When the army of Islãm arrived near the temple, it made prisoners of those Hindû women. That is what surprised them most.
    • About Sultãn Sulaimãn Karrãnî of Bengal in Puri: Tãrîkh-i-Khãn Jahãn Lodî, in Elliot and Dowson,History of India as told by its own Historians, Vol. V, p. 305-6
  • The Sultan left Banarasi [Cuttack] with the intention of pursuing the Rai of Jajnagar, who had fled to an island in the river News was then brought that in the jangal were seven elephants, and one old she-elephant, which was very fierce. The Sultan resolved upon endeavouring to capture these elephants before continuing the pursuit of the Rai.... After the hunt was over, the Sultan directed his attention to the Rai of Jajnagar, and entering the palace where he dwelt he found many fine buildings. It is reported that inside the Rais fort, there was a stone idol which the infidels called Jagannath, and to which they paid their devotions. Sultan Firoz, in emulation of Mahmud Subuktigin, having rooted up the idol, carried it away to Delhi where he placed it in an ignominious position.
  • Allah, who is the only true God and has no other emanation, endowed the king of Islam with the strength to destroy this ancient shrine on the eastern sea-coast and to plunge it into the sea, and after its destruction, he ordered the nose of the image of Jagannath to be perforated and disgraced it by casting it down on the ground. They dug out other idols, which were worshipped by the polytheists in the kingdom of Jajnagar, and overthrew them as they did the image of Jagannath, for being laid in front of the mosques along the path of the Sunnis and way of the musallis (the multitude who offer prayers) and stretched them in front of the portals of every mosque, so that the body and sides of the images may be trampled at the time of ascent and descent, entrance and exit, by the shoes on the feet of the Muslims.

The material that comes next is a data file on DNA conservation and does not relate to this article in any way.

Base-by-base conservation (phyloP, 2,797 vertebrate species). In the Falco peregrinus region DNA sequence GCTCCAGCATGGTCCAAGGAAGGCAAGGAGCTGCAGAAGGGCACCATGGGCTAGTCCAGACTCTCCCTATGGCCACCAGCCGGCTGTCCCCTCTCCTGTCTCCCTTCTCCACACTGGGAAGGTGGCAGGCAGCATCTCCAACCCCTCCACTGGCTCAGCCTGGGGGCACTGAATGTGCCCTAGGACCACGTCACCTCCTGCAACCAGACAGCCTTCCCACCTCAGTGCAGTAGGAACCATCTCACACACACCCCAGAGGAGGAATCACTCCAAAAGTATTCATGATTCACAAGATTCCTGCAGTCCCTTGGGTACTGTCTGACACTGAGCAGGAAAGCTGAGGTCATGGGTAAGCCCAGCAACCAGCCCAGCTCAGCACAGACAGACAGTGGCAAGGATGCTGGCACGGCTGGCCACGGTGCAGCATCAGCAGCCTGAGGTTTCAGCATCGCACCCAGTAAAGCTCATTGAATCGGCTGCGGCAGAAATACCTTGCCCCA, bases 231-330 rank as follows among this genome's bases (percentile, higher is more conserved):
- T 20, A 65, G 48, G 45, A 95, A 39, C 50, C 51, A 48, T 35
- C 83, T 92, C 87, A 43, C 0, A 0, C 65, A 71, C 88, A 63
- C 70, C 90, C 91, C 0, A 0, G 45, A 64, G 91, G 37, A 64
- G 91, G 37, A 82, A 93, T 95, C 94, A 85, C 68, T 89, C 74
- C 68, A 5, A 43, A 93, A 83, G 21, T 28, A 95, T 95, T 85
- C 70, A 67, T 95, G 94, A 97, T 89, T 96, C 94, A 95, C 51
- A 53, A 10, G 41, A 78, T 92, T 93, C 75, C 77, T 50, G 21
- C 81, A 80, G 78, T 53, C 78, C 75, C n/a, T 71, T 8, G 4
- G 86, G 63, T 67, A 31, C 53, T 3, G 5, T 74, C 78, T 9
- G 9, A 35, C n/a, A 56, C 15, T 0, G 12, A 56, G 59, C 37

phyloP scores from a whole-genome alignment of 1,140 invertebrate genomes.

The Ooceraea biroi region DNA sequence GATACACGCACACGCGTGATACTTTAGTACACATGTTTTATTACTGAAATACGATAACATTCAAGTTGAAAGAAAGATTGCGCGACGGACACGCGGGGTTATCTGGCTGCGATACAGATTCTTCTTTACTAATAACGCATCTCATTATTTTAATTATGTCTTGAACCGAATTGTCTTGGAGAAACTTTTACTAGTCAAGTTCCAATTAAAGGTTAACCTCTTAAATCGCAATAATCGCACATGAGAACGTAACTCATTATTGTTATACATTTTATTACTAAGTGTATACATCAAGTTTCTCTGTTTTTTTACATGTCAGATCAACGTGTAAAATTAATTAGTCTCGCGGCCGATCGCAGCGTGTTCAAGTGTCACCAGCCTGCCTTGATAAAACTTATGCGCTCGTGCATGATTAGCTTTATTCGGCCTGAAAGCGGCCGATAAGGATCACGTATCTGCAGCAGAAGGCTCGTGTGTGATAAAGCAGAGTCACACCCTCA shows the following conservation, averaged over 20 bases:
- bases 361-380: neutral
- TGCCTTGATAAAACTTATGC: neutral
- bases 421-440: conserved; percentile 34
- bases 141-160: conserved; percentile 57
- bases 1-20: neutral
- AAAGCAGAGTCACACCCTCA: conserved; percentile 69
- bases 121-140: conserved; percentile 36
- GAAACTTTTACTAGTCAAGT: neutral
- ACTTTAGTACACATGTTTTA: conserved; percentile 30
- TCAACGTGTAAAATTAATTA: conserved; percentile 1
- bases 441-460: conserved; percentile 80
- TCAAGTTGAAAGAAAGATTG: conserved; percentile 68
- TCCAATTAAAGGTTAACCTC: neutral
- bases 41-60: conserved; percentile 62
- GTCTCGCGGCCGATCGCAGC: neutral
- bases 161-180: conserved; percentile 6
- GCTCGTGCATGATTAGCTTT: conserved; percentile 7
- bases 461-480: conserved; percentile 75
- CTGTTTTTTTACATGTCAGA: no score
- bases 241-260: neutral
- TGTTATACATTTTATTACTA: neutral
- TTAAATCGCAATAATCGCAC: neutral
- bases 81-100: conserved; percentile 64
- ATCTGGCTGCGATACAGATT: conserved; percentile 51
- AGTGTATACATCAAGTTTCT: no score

• Puri (Orissa). Sirat-Firuz Shahi, quoted in R.C. Majumdar (ed.), Vol. VI, The Delhi Sultanate, Bombay, Majumdar, R.C. (ed.), The History and Culture of the Indian People: Volume VI: The Delhi Sultanate, Bombay, 1960.

Quotes[edit]

  • It was formerly believed that devotees had offered themselves as sacrifices, as in the case of fanatics supposed to have thrown themselves under the wheels of the Juggernaut (Indian Jagannath) car; but it is now held that the rare cases of such apparent self-sacrifice may have been accidents.